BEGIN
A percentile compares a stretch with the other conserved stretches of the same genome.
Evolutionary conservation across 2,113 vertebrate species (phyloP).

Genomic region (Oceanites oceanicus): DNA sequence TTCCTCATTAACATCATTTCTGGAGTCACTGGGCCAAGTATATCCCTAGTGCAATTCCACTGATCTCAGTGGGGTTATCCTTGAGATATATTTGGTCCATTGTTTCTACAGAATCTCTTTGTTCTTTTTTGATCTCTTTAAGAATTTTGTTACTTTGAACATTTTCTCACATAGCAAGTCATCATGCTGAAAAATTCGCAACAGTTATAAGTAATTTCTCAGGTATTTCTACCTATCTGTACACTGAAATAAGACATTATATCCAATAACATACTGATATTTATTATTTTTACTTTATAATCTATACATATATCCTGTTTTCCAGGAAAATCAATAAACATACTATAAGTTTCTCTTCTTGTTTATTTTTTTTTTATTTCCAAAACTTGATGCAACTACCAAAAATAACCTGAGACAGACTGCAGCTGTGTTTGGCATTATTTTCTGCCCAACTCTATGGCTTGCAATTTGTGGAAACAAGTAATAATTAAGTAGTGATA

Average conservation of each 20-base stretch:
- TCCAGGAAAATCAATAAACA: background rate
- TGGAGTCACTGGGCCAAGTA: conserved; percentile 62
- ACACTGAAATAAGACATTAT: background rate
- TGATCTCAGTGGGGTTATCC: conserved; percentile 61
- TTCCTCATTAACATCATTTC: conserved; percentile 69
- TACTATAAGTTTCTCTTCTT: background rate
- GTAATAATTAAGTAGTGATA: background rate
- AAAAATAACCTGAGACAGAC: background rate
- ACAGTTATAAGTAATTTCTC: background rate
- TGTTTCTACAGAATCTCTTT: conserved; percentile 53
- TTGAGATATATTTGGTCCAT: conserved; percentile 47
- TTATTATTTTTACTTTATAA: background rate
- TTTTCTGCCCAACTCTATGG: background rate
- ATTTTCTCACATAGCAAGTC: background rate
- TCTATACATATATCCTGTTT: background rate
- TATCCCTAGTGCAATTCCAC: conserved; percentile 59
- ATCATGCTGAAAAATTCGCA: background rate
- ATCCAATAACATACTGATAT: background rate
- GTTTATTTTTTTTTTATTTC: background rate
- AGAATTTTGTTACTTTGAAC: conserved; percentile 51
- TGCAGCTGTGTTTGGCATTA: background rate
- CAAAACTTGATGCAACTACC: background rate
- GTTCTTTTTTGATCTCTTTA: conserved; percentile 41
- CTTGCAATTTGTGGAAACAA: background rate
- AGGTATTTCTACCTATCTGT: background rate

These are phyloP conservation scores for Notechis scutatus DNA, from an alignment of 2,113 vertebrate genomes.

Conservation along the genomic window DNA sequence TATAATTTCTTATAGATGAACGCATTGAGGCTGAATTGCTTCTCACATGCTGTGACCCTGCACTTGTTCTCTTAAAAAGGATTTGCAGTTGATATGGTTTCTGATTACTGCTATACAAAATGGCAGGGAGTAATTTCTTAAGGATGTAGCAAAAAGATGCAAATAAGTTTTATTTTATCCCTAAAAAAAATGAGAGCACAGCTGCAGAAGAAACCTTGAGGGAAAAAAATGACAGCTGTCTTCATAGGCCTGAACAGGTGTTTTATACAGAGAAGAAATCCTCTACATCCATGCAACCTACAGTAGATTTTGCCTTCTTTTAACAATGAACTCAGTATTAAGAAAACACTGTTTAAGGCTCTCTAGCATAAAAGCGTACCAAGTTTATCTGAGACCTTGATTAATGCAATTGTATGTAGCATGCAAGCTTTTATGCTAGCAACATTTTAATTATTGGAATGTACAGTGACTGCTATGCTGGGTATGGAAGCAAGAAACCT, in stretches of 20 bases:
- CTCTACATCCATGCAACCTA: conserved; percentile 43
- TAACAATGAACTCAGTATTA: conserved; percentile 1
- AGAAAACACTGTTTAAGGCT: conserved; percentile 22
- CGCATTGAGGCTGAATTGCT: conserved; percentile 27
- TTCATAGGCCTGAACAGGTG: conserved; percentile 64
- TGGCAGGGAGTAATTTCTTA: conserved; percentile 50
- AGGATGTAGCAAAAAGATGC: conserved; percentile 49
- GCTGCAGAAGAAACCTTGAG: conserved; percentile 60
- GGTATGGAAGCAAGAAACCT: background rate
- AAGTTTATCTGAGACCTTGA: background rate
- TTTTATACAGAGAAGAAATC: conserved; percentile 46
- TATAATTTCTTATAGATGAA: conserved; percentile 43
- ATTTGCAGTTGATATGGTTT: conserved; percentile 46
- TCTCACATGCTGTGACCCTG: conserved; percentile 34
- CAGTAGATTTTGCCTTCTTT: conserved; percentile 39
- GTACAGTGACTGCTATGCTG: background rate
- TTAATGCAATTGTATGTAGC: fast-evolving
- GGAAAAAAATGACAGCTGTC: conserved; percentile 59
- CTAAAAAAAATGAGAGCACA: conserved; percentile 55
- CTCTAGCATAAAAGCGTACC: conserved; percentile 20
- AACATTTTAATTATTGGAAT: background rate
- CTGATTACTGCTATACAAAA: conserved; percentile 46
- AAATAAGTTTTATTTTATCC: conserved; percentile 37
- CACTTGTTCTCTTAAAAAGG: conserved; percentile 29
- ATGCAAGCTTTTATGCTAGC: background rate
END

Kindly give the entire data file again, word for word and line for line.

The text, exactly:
A percentile compares a stretch with the other conserved stretches of the same genome.
Evolutionary conservation across 2,113 vertebrate species (phyloP).

Genomic region (Oceanites oceanicus): DNA sequence TTCCTCATTAACATCATTTCTGGAGTCACTGGGCCAAGTATATCCCTAGTGCAATTCCACTGATCTCAGTGGGGTTATCCTTGAGATATATTTGGTCCATTGTTTCTACAGAATCTCTTTGTTCTTTTTTGATCTCTTTAAGAATTTTGTTACTTTGAACATTTTCTCACATAGCAAGTCATCATGCTGAAAAATTCGCAACAGTTATAAGTAATTTCTCAGGTATTTCTACCTATCTGTACACTGAAATAAGACATTATATCCAATAACATACTGATATTTATTATTTTTACTTTATAATCTATACATATATCCTGTTTTCCAGGAAAATCAATAAACATACTATAAGTTTCTCTTCTTGTTTATTTTTTTTTTATTTCCAAAACTTGATGCAACTACCAAAAATAACCTGAGACAGACTGCAGCTGTGTTTGGCATTATTTTCTGCCCAACTCTATGGCTTGCAATTTGTGGAAACAAGTAATAATTAAGTAGTGATA

Average conservation of each 20-base stretch:
- TCCAGGAAAATCAATAAACA: background rate
- TGGAGTCACTGGGCCAAGTA: conserved; percentile 62
- ACACTGAAATAAGACATTAT: background rate
- TGATCTCAGTGGGGTTATCC: conserved; percentile 61
- TTCCTCATTAACATCATTTC: conserved; percentile 69
- TACTATAAGTTTCTCTTCTT: background rate
- GTAATAATTAAGTAGTGATA: background rate
- AAAAATAACCTGAGACAGAC: background rate
- ACAGTTATAAGTAATTTCTC: background rate
- TGTTTCTACAGAATCTCTTT: conserved; percentile 53
- TTGAGATATATTTGGTCCAT: conserved; percentile 47
- TTATTATTTTTACTTTATAA: background rate
- TTTTCTGCCCAACTCTATGG: background rate
- ATTTTCTCACATAGCAAGTC: background rate
- TCTATACATATATCCTGTTT: background rate
- TATCCCTAGTGCAATTCCAC: conserved; percentile 59
- ATCATGCTGAAAAATTCGCA: background rate
- ATCCAATAACATACTGATAT: background rate
- GTTTATTTTTTTTTTATTTC: background rate
- AGAATTTTGTTACTTTGAAC: conserved; percentile 51
- TGCAGCTGTGTTTGGCATTA: background rate
- CAAAACTTGATGCAACTACC: background rate
- GTTCTTTTTTGATCTCTTTA: conserved; percentile 41
- CTTGCAATTTGTGGAAACAA: background rate
- AGGTATTTCTACCTATCTGT: background rate

These are phyloP conservation scores for Notechis scutatus DNA, from an alignment of 2,113 vertebrate genomes.

Conservation along the genomic window DNA sequence TATAATTTCTTATAGATGAACGCATTGAGGCTGAATTGCTTCTCACATGCTGTGACCCTGCACTTGTTCTCTTAAAAAGGATTTGCAGTTGATATGGTTTCTGATTACTGCTATACAAAATGGCAGGGAGTAATTTCTTAAGGATGTAGCAAAAAGATGCAAATAAGTTTTATTTTATCCCTAAAAAAAATGAGAGCACAGCTGCAGAAGAAACCTTGAGGGAAAAAAATGACAGCTGTCTTCATAGGCCTGAACAGGTGTTTTATACAGAGAAGAAATCCTCTACATCCATGCAACCTACAGTAGATTTTGCCTTCTTTTAACAATGAACTCAGTATTAAGAAAACACTGTTTAAGGCTCTCTAGCATAAAAGCGTACCAAGTTTATCTGAGACCTTGATTAATGCAATTGTATGTAGCATGCAAGCTTTTATGCTAGCAACATTTTAATTATTGGAATGTACAGTGACTGCTATGCTGGGTATGGAAGCAAGAAACCT, in stretches of 20 bases:
- CTCTACATCCATGCAACCTA: conserved; percentile 43
- TAACAATGAACTCAGTATTA: conserved; percentile 1
- AGAAAACACTGTTTAAGGCT: conserved; percentile 22
- CGCATTGAGGCTGAATTGCT: conserved; percentile 27
- TTCATAGGCCTGAACAGGTG: conserved; percentile 64
- TGGCAGGGAGTAATTTCTTA: conserved; percentile 50
- AGGATGTAGCAAAAAGATGC: conserved; percentile 49
- GCTGCAGAAGAAACCTTGAG: conserved; percentile 60
- GGTATGGAAGCAAGAAACCT: background rate
- AAGTTTATCTGAGACCTTGA: background rate
- TTTTATACAGAGAAGAAATC: conserved; percentile 46
- TATAATTTCTTATAGATGAA: conserved; percentile 43
- ATTTGCAGTTGATATGGTTT: conserved; percentile 46
- TCTCACATGCTGTGACCCTG: conserved; percentile 34
- CAGTAGATTTTGCCTTCTTT: conserved; percentile 39
- GTACAGTGACTGCTATGCTG: background rate
- TTAATGCAATTGTATGTAGC: fast-evolving
- GGAAAAAAATGACAGCTGTC: conserved; percentile 59
- CTAAAAAAAATGAGAGCACA: conserved; percentile 55
- CTCTAGCATAAAAGCGTACC: conserved; percentile 20
- AACATTTTAATTATTGGAAT: background rate
- CTGATTACTGCTATACAAAA: conserved; percentile 46
- AAATAAGTTTTATTTTATCC: conserved; percentile 37
- CACTTGTTCTCTTAAAAAGG: conserved; percentile 29
- ATGCAAGCTTTTATGCTAGC: background rate